South Africa’s government is committed to expanding its mining industry in the face of power cuts and depressed commodity prices, Mineral Resources Minister Ngoako Ramatlhodi said.
“South Africa is ready for investment,” Ramatlhodi told the Investing in African Mining Indaba in Cape Town Tuesday. “We are leaving no stone unturned in providing a stable environment for investment.”
An electricity shortage in the continent’s second-largest economy has stifled new mining projects over recent months, and the problem has been compounded by labor unrest and proposed changes to the mineral laws. South Africa is the world’s biggest producer of platinum and seventh-largest of coal.
The government will quickly finalize changes to the Mineral and Petroleum Resource Development Bill, which is key to unlocking investment, and will draft separate legislation to regulate the oil and gas industry, Ramatlhodi said.
“We are open to short-term arrangements, provided they produce required outcomes,” he said. “I want to bring finality on this one way or the other.”
President Jacob Zuma last month declined to sign changes to the 2002 act on the grounds that they may violate the constitution and referred them back to Parliament.
Proposed changes to the law include giving the state the right to a free 20 percent stake in all new energy ventures and to buy an unspecified additional share at an “agreed price.” Exxon Mobil Corp. and Total SA are among companies that have objected to the proposals on the grounds that they’re too vague and will undermine their businesses.
The government is also committed to discouraging violent labor action and doesn’t expect a repetition of protracted strikes that have crippled the platinum industry, according to the minister.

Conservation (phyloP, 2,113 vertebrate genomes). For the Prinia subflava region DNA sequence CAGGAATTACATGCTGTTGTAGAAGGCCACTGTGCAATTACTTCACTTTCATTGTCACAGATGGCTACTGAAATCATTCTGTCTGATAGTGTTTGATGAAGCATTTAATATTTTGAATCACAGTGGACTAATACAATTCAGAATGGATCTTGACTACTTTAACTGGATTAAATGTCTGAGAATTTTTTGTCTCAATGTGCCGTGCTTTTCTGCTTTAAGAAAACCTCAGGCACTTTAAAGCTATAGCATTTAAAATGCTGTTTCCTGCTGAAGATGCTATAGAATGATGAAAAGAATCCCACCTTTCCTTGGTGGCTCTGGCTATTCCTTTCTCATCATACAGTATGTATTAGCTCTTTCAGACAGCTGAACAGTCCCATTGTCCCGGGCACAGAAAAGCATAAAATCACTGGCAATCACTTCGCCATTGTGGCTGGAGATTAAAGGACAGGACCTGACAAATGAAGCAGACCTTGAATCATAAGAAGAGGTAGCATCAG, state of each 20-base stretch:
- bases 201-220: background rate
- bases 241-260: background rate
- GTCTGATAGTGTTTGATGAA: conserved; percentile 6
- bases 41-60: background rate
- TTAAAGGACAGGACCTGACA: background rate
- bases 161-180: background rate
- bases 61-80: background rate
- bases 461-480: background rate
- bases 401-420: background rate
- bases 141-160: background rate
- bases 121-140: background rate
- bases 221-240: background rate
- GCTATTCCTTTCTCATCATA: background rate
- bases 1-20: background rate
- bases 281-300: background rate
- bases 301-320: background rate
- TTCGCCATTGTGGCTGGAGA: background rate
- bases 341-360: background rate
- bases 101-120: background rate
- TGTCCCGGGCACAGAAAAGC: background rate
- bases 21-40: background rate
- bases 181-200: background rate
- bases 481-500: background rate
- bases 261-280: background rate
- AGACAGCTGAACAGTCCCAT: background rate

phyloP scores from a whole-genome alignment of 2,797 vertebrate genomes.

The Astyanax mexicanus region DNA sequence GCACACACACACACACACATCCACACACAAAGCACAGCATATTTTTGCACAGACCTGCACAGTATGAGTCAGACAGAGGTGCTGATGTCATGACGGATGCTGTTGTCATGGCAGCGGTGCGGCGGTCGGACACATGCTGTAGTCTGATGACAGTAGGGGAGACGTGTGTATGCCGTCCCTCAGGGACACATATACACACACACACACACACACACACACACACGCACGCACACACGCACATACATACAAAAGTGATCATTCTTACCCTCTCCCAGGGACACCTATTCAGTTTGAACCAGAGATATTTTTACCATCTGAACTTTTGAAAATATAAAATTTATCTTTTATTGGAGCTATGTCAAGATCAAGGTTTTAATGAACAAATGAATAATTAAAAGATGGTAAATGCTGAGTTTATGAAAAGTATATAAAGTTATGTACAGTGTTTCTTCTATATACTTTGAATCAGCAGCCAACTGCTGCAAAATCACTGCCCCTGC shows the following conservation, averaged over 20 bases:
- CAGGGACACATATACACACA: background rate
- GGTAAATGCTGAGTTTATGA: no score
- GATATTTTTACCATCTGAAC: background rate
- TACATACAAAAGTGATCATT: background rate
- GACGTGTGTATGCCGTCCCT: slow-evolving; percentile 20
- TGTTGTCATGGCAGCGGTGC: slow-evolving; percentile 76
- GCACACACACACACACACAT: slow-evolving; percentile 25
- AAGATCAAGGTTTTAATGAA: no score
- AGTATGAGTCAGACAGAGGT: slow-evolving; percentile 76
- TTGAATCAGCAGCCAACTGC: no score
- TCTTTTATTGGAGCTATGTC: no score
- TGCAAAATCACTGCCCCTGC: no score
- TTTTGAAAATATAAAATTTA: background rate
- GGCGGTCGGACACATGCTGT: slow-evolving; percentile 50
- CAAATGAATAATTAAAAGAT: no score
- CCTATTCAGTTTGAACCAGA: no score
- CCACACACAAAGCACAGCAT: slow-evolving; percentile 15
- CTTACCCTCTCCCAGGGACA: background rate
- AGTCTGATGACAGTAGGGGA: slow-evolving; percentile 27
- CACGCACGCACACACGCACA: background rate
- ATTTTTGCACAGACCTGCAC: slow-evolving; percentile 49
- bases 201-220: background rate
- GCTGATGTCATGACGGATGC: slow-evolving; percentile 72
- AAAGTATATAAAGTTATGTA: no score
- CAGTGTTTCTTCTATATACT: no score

“We would hope the industry would also assist us,” he said. “Where people break the law as they do, we will arrest, we will charge and we will send them to jail.”
A strike at the South African operations of the world’s biggest platinum producers lasted five months last year, crimping output and growth.
The minister “is going out of his way to restore confidence in the industry,” Peter Leon, head of Africa mining and energy projects at law firm Webber Wentzel, told reporters in Cape Town. “It’s more carrot and less stick. This is a much more facilitative approach to the industry.”
Ramatlhodi reiterated the government’s intention to establish a new South African mining conglomerate that could potentially buy assets sold by companies such as Anglo American Plc and BHP Billiton Ltd.
The new company, which could focus on one or more commodities, “will be community-based with a strong worker participation and anchored and run along business principles,” he said. The minister didn’t spell out how the new entity would be financed.
Amplats, as the Anglo American Plc unit is known, is selling some of its aging, deeper-level operations as it increases production and capital spending at its mechanized Mogalakwena pit, the world’s lowest-cost platinum mine.
BHP is spinning off assets including its silver, manganese and aluminum operations to focus on larger businesses such as iron ore. The new business is known as South32.
Copyright 2014 Bloomberg. All rights reserved. This material may not be published, broadcast, rewritten, or redistributed.